Chicago Bears Mock Draft: Building the Perfect 7-Round 2012 NFL Draft

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Chicago Bears Mock Draft: Building the Perfect 7-Round 2012 NFL Draft
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Jay Cutler will continue to run for life if the Bears don't do something at left tackle, like draft Mike Adams in the first round.

GM Phil Emery has his work cut out for him, as the Detroit Lions are bringing back 21 of 22 2011 starters and the Green Bay Packers are still one of the league's elite teams.

How could the draft unfold to give the Bears the best shot of hanging with those teams?

 

Round 1, No. 19

Plan A: Mike Adams, OT, Ohio State

It would be a gift if Stanford's Jonathan Martin or Iowa's Riley Reiff fell this far, but that is highly unlikely. Adams has his flaws, but he is the best second-tier offensive tackle in the draft, and he is built to play the left side of the line. The Bears must improve their offensive line.

 

Plan B: Cordy Glenn, OG/OT, Georgia

If a pure left tackle isn't there, then a versatile behemoth like Glenn, who can play guard and right tackle, if not reprise his 2011 collegiate role of left tackle

 

Round 2, No. 51

Plan A: Kelechi Osemele, OG, Iowa State

Get the left tackle in the first round, then a mauler to play guard in the second.

 

Plan B: Vinny Curry, DE/OLB, Marshall

If the Bears aren't addressing their offensive line to keep up with NFC North Jones' passing games, adding a pass-rusher to complement Julius Peppers and attack those rival quarterbacks is the next-best plan of action.

 

Round 3, No. 80

Plan A: Cam Johnson, DE/OLB, Virginia

Left Tackle? Check. Right Guard? Check. Now to address that pass rush.

Brandon Marshall's success being reunited with Jay Cutler next year is part of the blueprint, as the Bears traded away the No. 74 pick (and next year's third) to do it.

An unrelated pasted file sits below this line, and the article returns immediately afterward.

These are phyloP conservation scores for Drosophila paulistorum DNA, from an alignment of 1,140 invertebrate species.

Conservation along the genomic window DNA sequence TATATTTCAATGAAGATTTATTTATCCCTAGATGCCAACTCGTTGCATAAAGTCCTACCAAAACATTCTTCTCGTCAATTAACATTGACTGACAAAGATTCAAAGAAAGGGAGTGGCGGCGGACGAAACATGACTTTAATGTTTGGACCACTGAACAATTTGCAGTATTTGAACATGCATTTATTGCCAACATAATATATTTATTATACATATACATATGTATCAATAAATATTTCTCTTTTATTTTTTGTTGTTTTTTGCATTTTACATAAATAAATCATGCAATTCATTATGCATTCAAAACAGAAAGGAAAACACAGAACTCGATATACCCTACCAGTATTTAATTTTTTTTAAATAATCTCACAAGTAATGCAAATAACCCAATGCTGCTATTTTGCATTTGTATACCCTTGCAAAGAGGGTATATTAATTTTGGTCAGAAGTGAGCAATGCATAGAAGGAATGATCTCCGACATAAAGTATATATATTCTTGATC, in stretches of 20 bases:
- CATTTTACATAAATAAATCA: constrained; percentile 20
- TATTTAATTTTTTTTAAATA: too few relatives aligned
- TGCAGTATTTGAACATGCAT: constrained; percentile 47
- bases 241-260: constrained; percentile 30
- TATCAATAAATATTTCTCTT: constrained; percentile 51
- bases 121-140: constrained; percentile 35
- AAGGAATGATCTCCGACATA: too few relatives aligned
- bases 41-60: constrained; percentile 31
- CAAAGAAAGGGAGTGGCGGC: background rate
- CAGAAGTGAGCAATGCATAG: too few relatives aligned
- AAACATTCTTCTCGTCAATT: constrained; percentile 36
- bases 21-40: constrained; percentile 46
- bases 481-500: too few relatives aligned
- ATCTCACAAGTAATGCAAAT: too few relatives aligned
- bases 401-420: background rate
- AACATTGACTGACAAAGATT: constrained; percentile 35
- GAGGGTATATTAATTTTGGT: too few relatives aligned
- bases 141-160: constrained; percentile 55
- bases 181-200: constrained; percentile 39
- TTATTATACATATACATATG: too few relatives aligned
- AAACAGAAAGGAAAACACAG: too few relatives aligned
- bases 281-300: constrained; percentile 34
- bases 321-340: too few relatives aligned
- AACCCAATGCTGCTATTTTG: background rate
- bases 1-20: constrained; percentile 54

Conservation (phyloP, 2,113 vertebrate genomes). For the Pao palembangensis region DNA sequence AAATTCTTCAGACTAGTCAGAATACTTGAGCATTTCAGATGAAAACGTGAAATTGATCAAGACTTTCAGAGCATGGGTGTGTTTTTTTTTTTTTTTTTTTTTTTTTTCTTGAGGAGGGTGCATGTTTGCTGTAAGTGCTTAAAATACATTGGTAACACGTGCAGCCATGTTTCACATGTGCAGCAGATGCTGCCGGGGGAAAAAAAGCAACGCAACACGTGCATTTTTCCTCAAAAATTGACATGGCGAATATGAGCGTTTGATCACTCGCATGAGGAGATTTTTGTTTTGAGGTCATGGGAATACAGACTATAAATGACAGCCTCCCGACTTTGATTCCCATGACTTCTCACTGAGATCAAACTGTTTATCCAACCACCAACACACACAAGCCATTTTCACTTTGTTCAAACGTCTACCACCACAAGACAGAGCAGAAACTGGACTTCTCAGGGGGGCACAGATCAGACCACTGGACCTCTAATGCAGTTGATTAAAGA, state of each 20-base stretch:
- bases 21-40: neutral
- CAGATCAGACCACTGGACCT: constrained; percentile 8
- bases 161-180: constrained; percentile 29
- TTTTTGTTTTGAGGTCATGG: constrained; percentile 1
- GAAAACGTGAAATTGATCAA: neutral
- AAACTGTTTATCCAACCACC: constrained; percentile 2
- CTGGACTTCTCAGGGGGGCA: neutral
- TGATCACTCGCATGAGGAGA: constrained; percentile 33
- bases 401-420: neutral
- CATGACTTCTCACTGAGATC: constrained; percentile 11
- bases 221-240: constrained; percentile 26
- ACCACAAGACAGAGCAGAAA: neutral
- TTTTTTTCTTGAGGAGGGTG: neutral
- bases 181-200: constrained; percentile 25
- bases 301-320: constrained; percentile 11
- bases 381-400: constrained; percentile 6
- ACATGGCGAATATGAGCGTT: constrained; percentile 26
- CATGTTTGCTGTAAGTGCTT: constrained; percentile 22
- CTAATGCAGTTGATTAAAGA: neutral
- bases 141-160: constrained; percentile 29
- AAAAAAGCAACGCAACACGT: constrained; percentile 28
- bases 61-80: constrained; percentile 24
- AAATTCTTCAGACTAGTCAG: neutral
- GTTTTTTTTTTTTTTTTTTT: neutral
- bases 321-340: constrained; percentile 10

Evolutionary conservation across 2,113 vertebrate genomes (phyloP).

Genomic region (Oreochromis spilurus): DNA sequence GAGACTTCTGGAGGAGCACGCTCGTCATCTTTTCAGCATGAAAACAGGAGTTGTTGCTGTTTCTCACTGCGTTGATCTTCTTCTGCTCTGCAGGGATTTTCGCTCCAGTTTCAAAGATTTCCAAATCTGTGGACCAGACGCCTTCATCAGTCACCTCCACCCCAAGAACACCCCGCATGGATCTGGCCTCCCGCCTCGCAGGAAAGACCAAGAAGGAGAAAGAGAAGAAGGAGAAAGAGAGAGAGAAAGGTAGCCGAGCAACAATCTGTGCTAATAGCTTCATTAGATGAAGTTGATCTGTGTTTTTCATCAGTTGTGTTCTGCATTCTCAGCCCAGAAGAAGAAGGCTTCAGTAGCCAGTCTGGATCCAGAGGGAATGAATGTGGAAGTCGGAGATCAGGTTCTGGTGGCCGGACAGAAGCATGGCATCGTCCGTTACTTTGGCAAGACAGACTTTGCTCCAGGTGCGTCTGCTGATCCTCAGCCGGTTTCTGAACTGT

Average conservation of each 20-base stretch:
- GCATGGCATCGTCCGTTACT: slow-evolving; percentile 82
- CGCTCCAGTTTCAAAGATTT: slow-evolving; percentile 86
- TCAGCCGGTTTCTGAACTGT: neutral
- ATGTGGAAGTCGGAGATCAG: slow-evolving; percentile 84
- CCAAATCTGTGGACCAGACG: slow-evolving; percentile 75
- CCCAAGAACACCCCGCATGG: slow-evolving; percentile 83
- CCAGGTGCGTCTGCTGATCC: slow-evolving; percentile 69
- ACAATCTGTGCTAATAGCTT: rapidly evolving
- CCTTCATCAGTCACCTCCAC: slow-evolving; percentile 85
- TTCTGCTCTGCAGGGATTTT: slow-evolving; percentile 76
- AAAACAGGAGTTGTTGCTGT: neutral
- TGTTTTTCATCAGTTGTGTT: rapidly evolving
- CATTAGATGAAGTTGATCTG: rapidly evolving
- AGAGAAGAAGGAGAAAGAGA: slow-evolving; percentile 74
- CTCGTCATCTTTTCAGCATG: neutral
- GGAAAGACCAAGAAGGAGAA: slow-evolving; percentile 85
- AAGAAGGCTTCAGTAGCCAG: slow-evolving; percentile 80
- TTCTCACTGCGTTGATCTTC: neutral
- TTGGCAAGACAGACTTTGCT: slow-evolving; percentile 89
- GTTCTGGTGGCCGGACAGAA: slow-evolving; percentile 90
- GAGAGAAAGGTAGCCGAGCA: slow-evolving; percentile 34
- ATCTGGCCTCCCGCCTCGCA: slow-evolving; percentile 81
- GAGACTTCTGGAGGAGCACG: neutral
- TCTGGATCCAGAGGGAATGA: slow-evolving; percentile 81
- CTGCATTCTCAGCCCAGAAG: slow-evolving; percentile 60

Plan B: Matt McCants, OT, UAB

McCants is raw but has as high a ceiling as any left tackle in this class not named Matt Kalil. He might not pay instant dividends, but if the Bears don't grab a left tackle in the first, getting one to develop for the not-so-far future is crucial.

 

Round 4, No. 111

Hannah Foslien/Getty Images
The Bears should target a player in the mid-rounds that can eventually replace Brian Urlacher.

Plan A: James-Michael Johnson, ILB, Nevada

Brian Urlacher and Lance Briggs can't be counted on to be productive starters for that much longer. Johnson could play the strong side while he is groomed to eventually replace Urlacher.

 

Plan B: Trumaine Johnson, CB, Montana

If a quality ILB doesn't fall to the third day, the Bears should target depth at corner that fits well into Cover 2 defense. 

 

Round 5, No. 142

Plan A: Joe Adams, WR, Arkansas

Adams' stock has been falling since a good Senior Bowl week because his timed speed didn't match expectations.

The Bears could scoop him up as an insurance policy against Johnny Knox's severe back injury to provide speed to clear out for Brandon Marshall underneath.

 

Plan B: Ryan Steed, CB, Furman

The nice thing about playing a Cover 2 is that quality prospects at corner continue to be available as backup plans in the third day if preferred targets don't fall to your pick.

 

Round 6, No. 173

Plan A: Rishaw Johnson, OG, California-Pa.

The late rounds present opportunities for the Bears to target boom/bust offensive line prospects who could turn into top-end starters if they don't flame out.

 

Plan B: Donnie Fletcher, CB, Boston College

Another quality Cover 2 corner prospect to take in the late rounds.

 

Round 7, No. 204

Plan A: Mike Daniels, DT, Iowa

Daniels is a good fit for what the Bears ask of their defensive tackles, and they'll need depth at the position unless they make some moves to address it in free agency.

 

Plan B: Trevor Olson, OT, Northern Illinois

Olson has played his entire collegiate career at left tackle, and the Bears can develop his strength and run blocking while the position is manned by Adams or another early pick/free agent.

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